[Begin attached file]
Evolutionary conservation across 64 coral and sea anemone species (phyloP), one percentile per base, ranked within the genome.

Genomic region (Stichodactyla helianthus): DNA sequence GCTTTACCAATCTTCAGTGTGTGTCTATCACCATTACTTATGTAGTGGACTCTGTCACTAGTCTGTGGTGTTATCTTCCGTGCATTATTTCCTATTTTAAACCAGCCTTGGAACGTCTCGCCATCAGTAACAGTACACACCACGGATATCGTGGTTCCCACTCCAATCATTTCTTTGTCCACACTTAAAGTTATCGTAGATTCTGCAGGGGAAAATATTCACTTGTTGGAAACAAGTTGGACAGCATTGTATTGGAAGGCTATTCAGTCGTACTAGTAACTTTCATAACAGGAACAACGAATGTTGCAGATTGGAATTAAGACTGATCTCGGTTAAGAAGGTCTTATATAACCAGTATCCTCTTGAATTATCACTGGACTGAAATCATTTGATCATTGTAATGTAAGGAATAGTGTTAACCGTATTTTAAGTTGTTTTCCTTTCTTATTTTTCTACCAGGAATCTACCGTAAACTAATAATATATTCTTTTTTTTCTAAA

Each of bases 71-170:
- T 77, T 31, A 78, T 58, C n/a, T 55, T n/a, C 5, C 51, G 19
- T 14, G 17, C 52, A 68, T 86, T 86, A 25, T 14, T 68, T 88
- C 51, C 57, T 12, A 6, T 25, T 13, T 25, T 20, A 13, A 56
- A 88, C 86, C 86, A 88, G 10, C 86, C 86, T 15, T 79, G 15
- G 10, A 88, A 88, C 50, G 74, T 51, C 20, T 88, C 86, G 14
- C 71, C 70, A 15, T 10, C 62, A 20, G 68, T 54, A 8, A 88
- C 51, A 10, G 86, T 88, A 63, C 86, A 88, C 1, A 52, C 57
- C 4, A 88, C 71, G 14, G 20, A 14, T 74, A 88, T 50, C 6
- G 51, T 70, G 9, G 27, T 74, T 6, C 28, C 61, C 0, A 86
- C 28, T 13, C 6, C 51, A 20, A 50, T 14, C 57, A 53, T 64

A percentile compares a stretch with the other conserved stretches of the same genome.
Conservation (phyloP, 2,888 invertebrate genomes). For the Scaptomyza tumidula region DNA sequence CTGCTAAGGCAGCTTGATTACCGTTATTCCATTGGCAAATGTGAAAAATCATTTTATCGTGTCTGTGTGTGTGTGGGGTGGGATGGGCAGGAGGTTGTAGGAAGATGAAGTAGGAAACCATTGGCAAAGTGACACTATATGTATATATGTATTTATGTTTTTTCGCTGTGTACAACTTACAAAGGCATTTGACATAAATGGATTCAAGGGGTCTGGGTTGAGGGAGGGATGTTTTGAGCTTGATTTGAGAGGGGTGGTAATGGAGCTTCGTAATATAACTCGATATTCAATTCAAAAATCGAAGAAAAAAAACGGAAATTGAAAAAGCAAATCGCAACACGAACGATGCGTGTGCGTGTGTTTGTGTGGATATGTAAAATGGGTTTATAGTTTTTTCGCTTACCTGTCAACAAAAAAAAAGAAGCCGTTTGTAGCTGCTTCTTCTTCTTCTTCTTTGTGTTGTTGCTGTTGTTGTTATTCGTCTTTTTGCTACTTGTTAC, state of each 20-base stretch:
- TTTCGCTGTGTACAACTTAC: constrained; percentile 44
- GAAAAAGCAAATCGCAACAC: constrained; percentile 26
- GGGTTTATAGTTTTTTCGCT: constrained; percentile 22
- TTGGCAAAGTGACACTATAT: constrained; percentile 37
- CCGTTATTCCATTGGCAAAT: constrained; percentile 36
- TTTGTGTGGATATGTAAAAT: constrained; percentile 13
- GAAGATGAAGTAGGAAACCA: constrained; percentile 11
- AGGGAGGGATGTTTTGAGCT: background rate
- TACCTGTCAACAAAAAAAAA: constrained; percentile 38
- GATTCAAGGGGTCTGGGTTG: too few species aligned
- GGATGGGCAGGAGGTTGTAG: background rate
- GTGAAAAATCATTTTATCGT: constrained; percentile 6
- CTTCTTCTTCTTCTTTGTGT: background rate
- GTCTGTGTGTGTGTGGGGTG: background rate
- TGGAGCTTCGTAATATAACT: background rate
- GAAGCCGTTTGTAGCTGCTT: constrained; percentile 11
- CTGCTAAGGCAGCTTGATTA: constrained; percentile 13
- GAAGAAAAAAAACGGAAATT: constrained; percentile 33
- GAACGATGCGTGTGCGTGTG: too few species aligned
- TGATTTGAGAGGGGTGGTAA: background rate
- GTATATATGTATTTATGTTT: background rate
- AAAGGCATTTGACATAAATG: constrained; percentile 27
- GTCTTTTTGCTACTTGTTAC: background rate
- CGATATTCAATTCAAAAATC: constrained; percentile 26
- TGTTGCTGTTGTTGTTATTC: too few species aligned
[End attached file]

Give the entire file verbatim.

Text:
Evolutionary conservation across 64 coral and sea anemone species (phyloP), one percentile per base, ranked within the genome.

Genomic region (Stichodactyla helianthus): DNA sequence GCTTTACCAATCTTCAGTGTGTGTCTATCACCATTACTTATGTAGTGGACTCTGTCACTAGTCTGTGGTGTTATCTTCCGTGCATTATTTCCTATTTTAAACCAGCCTTGGAACGTCTCGCCATCAGTAACAGTACACACCACGGATATCGTGGTTCCCACTCCAATCATTTCTTTGTCCACACTTAAAGTTATCGTAGATTCTGCAGGGGAAAATATTCACTTGTTGGAAACAAGTTGGACAGCATTGTATTGGAAGGCTATTCAGTCGTACTAGTAACTTTCATAACAGGAACAACGAATGTTGCAGATTGGAATTAAGACTGATCTCGGTTAAGAAGGTCTTATATAACCAGTATCCTCTTGAATTATCACTGGACTGAAATCATTTGATCATTGTAATGTAAGGAATAGTGTTAACCGTATTTTAAGTTGTTTTCCTTTCTTATTTTTCTACCAGGAATCTACCGTAAACTAATAATATATTCTTTTTTTTCTAAA

Each of bases 71-170:
- T 77, T 31, A 78, T 58, C n/a, T 55, T n/a, C 5, C 51, G 19
- T 14, G 17, C 52, A 68, T 86, T 86, A 25, T 14, T 68, T 88
- C 51, C 57, T 12, A 6, T 25, T 13, T 25, T 20, A 13, A 56
- A 88, C 86, C 86, A 88, G 10, C 86, C 86, T 15, T 79, G 15
- G 10, A 88, A 88, C 50, G 74, T 51, C 20, T 88, C 86, G 14
- C 71, C 70, A 15, T 10, C 62, A 20, G 68, T 54, A 8, A 88
- C 51, A 10, G 86, T 88, A 63, C 86, A 88, C 1, A 52, C 57
- C 4, A 88, C 71, G 14, G 20, A 14, T 74, A 88, T 50, C 6
- G 51, T 70, G 9, G 27, T 74, T 6, C 28, C 61, C 0, A 86
- C 28, T 13, C 6, C 51, A 20, A 50, T 14, C 57, A 53, T 64

A percentile compares a stretch with the other conserved stretches of the same genome.
Conservation (phyloP, 2,888 invertebrate genomes). For the Scaptomyza tumidula region DNA sequence CTGCTAAGGCAGCTTGATTACCGTTATTCCATTGGCAAATGTGAAAAATCATTTTATCGTGTCTGTGTGTGTGTGGGGTGGGATGGGCAGGAGGTTGTAGGAAGATGAAGTAGGAAACCATTGGCAAAGTGACACTATATGTATATATGTATTTATGTTTTTTCGCTGTGTACAACTTACAAAGGCATTTGACATAAATGGATTCAAGGGGTCTGGGTTGAGGGAGGGATGTTTTGAGCTTGATTTGAGAGGGGTGGTAATGGAGCTTCGTAATATAACTCGATATTCAATTCAAAAATCGAAGAAAAAAAACGGAAATTGAAAAAGCAAATCGCAACACGAACGATGCGTGTGCGTGTGTTTGTGTGGATATGTAAAATGGGTTTATAGTTTTTTCGCTTACCTGTCAACAAAAAAAAAGAAGCCGTTTGTAGCTGCTTCTTCTTCTTCTTCTTTGTGTTGTTGCTGTTGTTGTTATTCGTCTTTTTGCTACTTGTTAC, state of each 20-base stretch:
- TTTCGCTGTGTACAACTTAC: constrained; percentile 44
- GAAAAAGCAAATCGCAACAC: constrained; percentile 26
- GGGTTTATAGTTTTTTCGCT: constrained; percentile 22
- TTGGCAAAGTGACACTATAT: constrained; percentile 37
- CCGTTATTCCATTGGCAAAT: constrained; percentile 36
- TTTGTGTGGATATGTAAAAT: constrained; percentile 13
- GAAGATGAAGTAGGAAACCA: constrained; percentile 11
- AGGGAGGGATGTTTTGAGCT: background rate
- TACCTGTCAACAAAAAAAAA: constrained; percentile 38
- GATTCAAGGGGTCTGGGTTG: too few species aligned
- GGATGGGCAGGAGGTTGTAG: background rate
- GTGAAAAATCATTTTATCGT: constrained; percentile 6
- CTTCTTCTTCTTCTTTGTGT: background rate
- GTCTGTGTGTGTGTGGGGTG: background rate
- TGGAGCTTCGTAATATAACT: background rate
- GAAGCCGTTTGTAGCTGCTT: constrained; percentile 11
- CTGCTAAGGCAGCTTGATTA: constrained; percentile 13
- GAAGAAAAAAAACGGAAATT: constrained; percentile 33
- GAACGATGCGTGTGCGTGTG: too few species aligned
- TGATTTGAGAGGGGTGGTAA: background rate
- GTATATATGTATTTATGTTT: background rate
- AAAGGCATTTGACATAAATG: constrained; percentile 27
- GTCTTTTTGCTACTTGTTAC: background rate
- CGATATTCAATTCAAAAATC: constrained; percentile 26
- TGTTGCTGTTGTTGTTATTC: too few species aligned